Definition: Defining the Meaning of Sleep Disorder
A sleep disorder, or somnipathy, is a medical disorder of the sleep patterns of a person or animal. Some sleep disorders are serious enough to interfere with normal physical, mental, social and emotional functioning. Polysomnography and actigraphy are tests commonly ordered for some sleep disorders.
Is it hard for you to fall asleep or stay asleep though the night? Do you wake up feeling tired or feel very sleepy during the day, even if you have had enough sleep? You might have a sleep disorder. According to the National Institute of Neurological Disorders and Stroke, about 40 million people in the United States suffer from chronic long-term sleep disorders each year and an additional 20 million people suffer occasional sleep problems.
In fact there are more than 70 different sleep disorders that are generally classified into one of three categories:
- Excessive sleep (e.g. narcolepsy)
- Disturbed sleep (e.g. obstructive sleep apnea)
- Lack of sleep (e.g. insomnia)
Sleep disorders are a medical disorder of the sleep patterns of a person. Some sleep disorders are serious enough to interfere with normal physical, mental and emotional functioning. A test commonly ordered for some sleep disorders is the polysomnogram.
Nightmares, night terrors, sleepwalking, sleep talking, head banging, wetting the bed and grinding your teeth are kinds of sleep problems called parasomnias.
Dyssomnias are a broad category of sleep disorders characterized by either hypersomnolence or insomnia. The three major subcategories include intrinsic (i.e., arising from within the body), extrinsic (secondary to environmental conditions or various pathologic conditions), and disturbances of circadian rhythm.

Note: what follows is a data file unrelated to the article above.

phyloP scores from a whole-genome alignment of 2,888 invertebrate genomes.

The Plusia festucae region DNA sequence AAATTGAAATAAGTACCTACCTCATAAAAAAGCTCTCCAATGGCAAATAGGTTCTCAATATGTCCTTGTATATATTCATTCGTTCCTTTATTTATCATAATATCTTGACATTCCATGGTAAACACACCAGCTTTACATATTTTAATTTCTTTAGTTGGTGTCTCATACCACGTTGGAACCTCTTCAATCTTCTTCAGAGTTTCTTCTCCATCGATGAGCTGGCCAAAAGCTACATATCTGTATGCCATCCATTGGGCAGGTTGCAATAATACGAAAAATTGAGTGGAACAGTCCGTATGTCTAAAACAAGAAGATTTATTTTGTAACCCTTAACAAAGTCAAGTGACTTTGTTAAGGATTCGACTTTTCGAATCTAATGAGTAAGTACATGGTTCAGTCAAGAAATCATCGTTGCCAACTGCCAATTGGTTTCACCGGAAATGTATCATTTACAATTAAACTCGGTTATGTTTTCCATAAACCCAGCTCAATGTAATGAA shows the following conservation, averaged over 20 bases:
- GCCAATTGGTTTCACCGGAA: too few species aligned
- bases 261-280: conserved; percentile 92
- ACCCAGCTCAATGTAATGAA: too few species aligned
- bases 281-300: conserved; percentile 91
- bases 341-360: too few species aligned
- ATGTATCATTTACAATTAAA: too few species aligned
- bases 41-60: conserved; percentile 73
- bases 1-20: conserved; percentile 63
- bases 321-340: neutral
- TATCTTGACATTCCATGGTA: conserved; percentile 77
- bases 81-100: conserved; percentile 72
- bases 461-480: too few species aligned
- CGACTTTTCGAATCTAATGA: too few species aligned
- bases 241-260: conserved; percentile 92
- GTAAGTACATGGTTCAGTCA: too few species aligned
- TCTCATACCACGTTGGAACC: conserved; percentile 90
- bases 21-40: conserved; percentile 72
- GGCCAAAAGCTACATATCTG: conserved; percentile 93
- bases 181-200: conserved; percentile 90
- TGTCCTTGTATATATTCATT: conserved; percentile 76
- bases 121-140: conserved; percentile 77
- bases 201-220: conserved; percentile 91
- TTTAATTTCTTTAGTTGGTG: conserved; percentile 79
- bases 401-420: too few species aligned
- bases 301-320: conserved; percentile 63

Insomnia is the most common sleep disorder and it occurs more often in women and in the elderly. Medications and somatic treatments may provide the most rapid symptomatic relief from some sleep disturbances. Some disorders, such as narcolepsy, are best treated pharmacologically. Others, such as chronic and primary insomnia, may be more amenable to behavioral interventions, with more durable results.
The amount of sleep that a person needs to function normally depends on several factors (e.g., age). Infants sleep most of the day (about 16 hours); teenagers usually need about 9 hours a day; and adults need an average of 7 to 8 hours a day.
The most common sleep disorders include:
- Bruxism: Involuntarily grinding or clenching of the teeth while sleeping
- Delayed sleep phase syndrome (DSPS): inability to awaken and fall asleep at socially acceptable times but no problem with sleep maintenance, a disorder of circadian rhythms. Other such disorders are advanced sleep phase syndrome (ASPS) and Non-24-hour sleep-wake syndrome (Non-24), both much less common than DSPS.
- Restless legs syndrome (RLS): An irresistible urge to move legs. RLS sufferers often also have PLMD.
- Situational circadian rhythm sleep disorders: shift work sleep disorder (SWSD) and jet lag
- Hypopnea syndrome: Abnormally shallow breathing or slow respiratory rate while sleeping
- Narcolepsy: Excessive daytime sleepiness, often culminating in falling asleep spontaneously and unwillingly at inappropriate times. Cataplexy, a sudden weakness in the motor muscles that could result in collapse to the floor is also common.
- Night terrors: Pavor nocturnus, sleep terror disorder: abrupt awakening from sleep with behavior consistent with terror
- Obstructive sleep apnea: Obstruction of the airway during sleep, causing lack of sufficient deep sleep; often accompanied by snoring. Central sleep apnea is less common.
- Sleep paralysis: Characterized by temporary paralysis of the body shortly before or after sleep. Sleep paralysis may be accompanied by visual, auditory or tactile hallucinations. Not a disorder unless severe. Often seen as part of Narcolepsy.
- Sleepwalking or somnambulism: Engaging in activities that are normally associated with wakefulness (such as eating or dressing), which may include walking, without the conscious knowledge of the subject